Opioid crisis deepens as Malloy again signs legislation to curb it

Kyle Constable / CTMirror.org

Gov. Dannel P. Malloy holds a ceremonial bill signing for the opioid legislation at the Hartford Public Library Thursday.

For the third year in a row, Gov. Dannel P. Malloy has put forward and signed legislation aimed at curbing the growing opioid epidemic in Connecticut.

The governor’s bill-signing ceremony Thursday came days after the Office of the Chief Medical Examiner reported that an average of nearly three Connecticut residents are dying every day from accidental drug intoxication. The state is now on pace to hit more than 1,000 opioid-related deaths by the end of the year, which would break the previous year’s record of 917 deaths.

“This is very different than anything we’ve ever seen in our country before,” Malloy said. “This is a malice. It is a willingness to make a few quick bucks before you die.”

The bill Malloy signed is not as wide-reaching as changes enacted last year, but it increases oversight of prescriptions for painkillers and requires certain individual and group health insurers to cover medically necessary, inpatient detoxification treatment. It passed with unanimous backing in both chambers of the General Assembly.

Last year’s bill received equally enthusiastic support, with now-House Majority Leader Matt Ritter, D-Hartford, describing it as a “comprehensive” package he hoped would curb the number of deaths.

That bill – now in law for more than a year – requires first responders to carry overdose-reversing drugs, limits initial opioid prescriptions to seven-day supplies in most cases involving acute pain, makes changes to a prescription monitoring program aimed at helping prescribers identify patients who could be misusing drugs and charged the state’s Alcohol and Drug Policy Council with developing a plan to reduce the number of opioid-induced deaths in the state.

Its passage in turn built on the previous year’s opioid bill, which required prescribers to report each opioid prescription to the state’s Prescription Monitoring Program within 24 hours. It was previously seven days. The 2015 legislation also gave families and the medical community – via a prescription from a certified pharmacist – access to naloxone, a life-saving substance that reverses all or part of the effects of an overdose.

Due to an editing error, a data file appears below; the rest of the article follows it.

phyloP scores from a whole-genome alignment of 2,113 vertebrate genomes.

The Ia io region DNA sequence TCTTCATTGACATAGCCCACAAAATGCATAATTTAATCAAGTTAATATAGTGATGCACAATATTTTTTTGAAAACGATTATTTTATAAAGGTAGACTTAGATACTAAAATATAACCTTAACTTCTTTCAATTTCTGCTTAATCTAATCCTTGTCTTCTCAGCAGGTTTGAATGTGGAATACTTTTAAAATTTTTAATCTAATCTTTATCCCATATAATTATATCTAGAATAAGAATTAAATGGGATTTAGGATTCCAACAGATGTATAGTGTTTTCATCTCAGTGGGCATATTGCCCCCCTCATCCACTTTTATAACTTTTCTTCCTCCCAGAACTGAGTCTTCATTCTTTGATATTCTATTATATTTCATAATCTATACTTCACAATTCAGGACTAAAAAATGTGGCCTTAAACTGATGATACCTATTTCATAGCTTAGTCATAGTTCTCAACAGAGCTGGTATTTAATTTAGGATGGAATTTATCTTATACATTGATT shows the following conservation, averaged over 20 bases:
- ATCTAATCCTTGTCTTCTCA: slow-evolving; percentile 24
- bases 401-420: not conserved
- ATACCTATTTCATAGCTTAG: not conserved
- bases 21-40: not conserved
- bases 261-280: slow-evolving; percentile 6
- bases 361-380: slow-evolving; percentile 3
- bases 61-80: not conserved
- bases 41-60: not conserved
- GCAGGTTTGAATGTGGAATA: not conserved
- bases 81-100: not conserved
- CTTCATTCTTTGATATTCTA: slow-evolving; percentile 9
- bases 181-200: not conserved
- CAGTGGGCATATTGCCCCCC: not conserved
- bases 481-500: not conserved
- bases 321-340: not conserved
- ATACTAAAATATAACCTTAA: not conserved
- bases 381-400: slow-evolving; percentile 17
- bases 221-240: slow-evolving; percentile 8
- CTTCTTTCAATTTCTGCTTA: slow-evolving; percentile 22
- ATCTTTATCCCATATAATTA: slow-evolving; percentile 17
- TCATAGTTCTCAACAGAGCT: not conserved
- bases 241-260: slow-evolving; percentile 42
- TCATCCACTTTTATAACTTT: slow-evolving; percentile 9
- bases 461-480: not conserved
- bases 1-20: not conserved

The governor also signed legislation in 2011, 2012 and 2014, though he did not put forward those bills.

But the opioid epidemic only has continued to worsen in recent years. The Office of the Chief Medical Examiner reported Monday that 539 fatal overdoses occurred in the first half of 2017, more than 55 percent of which involved fentanyl mixed with heroin or cocaine.

Malloy broke from his prepared remarks to speak directly to addicts.

“If you are abusing heroin, that’s bad,” he said. “But I want to share with you, if you’re abusing heroin or opioids, there’s something far worse. Someone is trying to poison you to death – not with heroin, but with fentanyl.”

The number of fentanyl-related deaths has spiked in recent years, rising from 14 in 2012 to 508 in 2016. It is projected to reach 644 this year. The substance is routinely mixed with other substances, such as heroin and cocaine, in varying degrees of potency.

“Fentanyl is the new killer,” U.S. Sen. Richard Blumenthal, D-Conn., said.

Hartford Mayor Luke Bronin said his city has been the hardest hit in Connecticut. He said Hartford and other affected cities and towns need more help than the state can offer.

“Ultimately, this is a national public health crisis that demands a national, fully funded public-health response,” Bronin said. “This is a national crisis, and it demands national leadership with the same courage that our local and state leaders are demonstrating here – over the legislative session and today.”

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